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    • #127210
      Catjam
      Participant

      I left under the guise of trial separation. I have spoken to him (detail removed by Moderator) in the last few weeks. Each time it was just him basically repeating everything from the past couple of years, I misunderstood him, we need to learn to communicate better, If I go back he won’t say anything if I want to go out or spend time with my family.
      My eldest has pretty much taken his side but she told me (detail removed by Moderator) I was being cruel by popping into the house when he wasn’t there, my things are still there or post. An on the 1 instance where I rang him, I was horrible to do so. I rang him to tell him (detail removed by moderator) as I knew he wouldn’t know where to find this.
      I explained I wasn’t ready to tell him yet, not because i plan on going back but because every time I have tried to have any conversation with him it just ends up going round in circles with him refusing to accept what I am saying.
      I explained I wasn’t strong enough to deal with the fallout from all of it yet. She offered to be there but I think that will just make it worse.
      He is currently being sent home from work due to breaking down all the time and refuses to sleep in our bed until I come home. He is just a sobbing mess from what I have been told.

    • #127211
      KIP.
      Participant

      It’s none of her business how you handle your marriage. I suspect he’s putting pressure on her. Before you tell him make sure all your ducks are in a row. Legally, financially, safety wise. Make sure you have all your belongings and don’t need him for anything because once you tell him a d go zero contact you will see the real nasty side of him. He will use the children and anything else he can. He’s playing the victim and he’s refusing to accept your decision. So get all your ducks in a row and don’t tell him when you’re on your own. He’s not going to accept what you say anyway so get on with your own plans. He’s not your responsibility. Be blunt and firm and move to divorce him on unreasonable behaviour. He will take the shirt off your back without a second thought so protect yourself x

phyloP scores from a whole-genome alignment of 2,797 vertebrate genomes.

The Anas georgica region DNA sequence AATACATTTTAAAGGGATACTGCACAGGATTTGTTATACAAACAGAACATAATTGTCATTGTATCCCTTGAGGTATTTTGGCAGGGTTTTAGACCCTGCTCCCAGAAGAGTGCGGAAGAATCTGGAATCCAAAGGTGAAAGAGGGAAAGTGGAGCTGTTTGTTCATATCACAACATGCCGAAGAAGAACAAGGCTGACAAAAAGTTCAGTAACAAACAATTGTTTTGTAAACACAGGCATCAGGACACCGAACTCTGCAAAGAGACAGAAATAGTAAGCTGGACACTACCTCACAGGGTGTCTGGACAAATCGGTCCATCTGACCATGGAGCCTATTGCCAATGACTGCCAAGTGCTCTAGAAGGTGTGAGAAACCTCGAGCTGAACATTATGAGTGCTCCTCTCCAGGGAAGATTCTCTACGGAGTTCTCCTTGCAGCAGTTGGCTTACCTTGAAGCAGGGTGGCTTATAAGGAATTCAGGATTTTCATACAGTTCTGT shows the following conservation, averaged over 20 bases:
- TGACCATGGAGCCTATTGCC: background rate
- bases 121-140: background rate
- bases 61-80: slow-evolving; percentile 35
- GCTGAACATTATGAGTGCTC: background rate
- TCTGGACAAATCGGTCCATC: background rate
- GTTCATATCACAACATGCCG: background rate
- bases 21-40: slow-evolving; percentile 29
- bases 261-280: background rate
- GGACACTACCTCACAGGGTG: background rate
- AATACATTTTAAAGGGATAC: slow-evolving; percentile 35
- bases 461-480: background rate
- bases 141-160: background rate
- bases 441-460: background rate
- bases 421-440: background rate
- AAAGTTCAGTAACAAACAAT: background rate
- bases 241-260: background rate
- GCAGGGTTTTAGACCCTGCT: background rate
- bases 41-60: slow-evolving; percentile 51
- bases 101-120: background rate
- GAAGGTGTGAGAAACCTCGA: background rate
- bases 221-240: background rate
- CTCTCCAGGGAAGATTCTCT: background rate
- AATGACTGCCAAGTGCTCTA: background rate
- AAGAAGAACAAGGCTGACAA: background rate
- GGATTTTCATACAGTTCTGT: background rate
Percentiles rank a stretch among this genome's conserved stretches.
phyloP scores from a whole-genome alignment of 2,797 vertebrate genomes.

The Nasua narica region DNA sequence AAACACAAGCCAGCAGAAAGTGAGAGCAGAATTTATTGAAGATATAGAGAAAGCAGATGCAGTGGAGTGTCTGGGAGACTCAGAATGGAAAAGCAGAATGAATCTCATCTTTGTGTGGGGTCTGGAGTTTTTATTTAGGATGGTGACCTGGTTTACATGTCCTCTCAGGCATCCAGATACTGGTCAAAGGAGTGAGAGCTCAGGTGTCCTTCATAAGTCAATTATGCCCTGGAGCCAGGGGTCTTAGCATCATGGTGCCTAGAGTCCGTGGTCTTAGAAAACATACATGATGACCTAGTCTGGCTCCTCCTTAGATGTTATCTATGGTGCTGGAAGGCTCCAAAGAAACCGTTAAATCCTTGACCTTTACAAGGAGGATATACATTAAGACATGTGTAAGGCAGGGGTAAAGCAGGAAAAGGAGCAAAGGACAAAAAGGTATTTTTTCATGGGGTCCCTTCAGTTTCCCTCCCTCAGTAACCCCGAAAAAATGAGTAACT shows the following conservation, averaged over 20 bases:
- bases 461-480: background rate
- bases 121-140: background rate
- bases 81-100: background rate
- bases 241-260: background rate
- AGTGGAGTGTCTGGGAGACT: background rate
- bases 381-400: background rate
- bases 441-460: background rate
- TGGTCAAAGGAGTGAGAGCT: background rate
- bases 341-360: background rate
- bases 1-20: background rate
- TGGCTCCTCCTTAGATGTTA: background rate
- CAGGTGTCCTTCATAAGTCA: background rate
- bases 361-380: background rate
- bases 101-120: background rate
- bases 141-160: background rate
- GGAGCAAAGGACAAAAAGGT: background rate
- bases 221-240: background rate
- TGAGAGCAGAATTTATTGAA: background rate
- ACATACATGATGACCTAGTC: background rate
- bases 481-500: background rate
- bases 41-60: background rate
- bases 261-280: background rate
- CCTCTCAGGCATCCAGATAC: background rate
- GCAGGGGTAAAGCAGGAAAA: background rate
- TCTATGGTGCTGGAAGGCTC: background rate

• #127213
      Catjam
      Participant

      My daughter has asked me not to go to the house anymore as I wouldn’t like it if he turned up at my new place. She is pushing for me to cut ties completely, she has even removed me from insurance stuff and put her as the beneficiary. I’m scared I could walk away with nothing. I have been putting off getting legal advice as I think in my head it makes it all final, even though I know it is. Sounds lame writing it down.

    • #127219
      KIP.
      Participant

      You definitely need legal advice. How dare she. Just getting advice doesn’t mean you have to act so look on it as an education episode. Most solicitors offer free legal advice. My son had some traits he had learned from his father. The apple didn’t fall far from the tree and there was victim blaming and he sided with his abusive father. Maybe because he felt safer doing so. Whatever the reasons for her actions you need to protect your assets and get legal advice or get someone to do It for you.

    • #127223
      Catjam
      Participant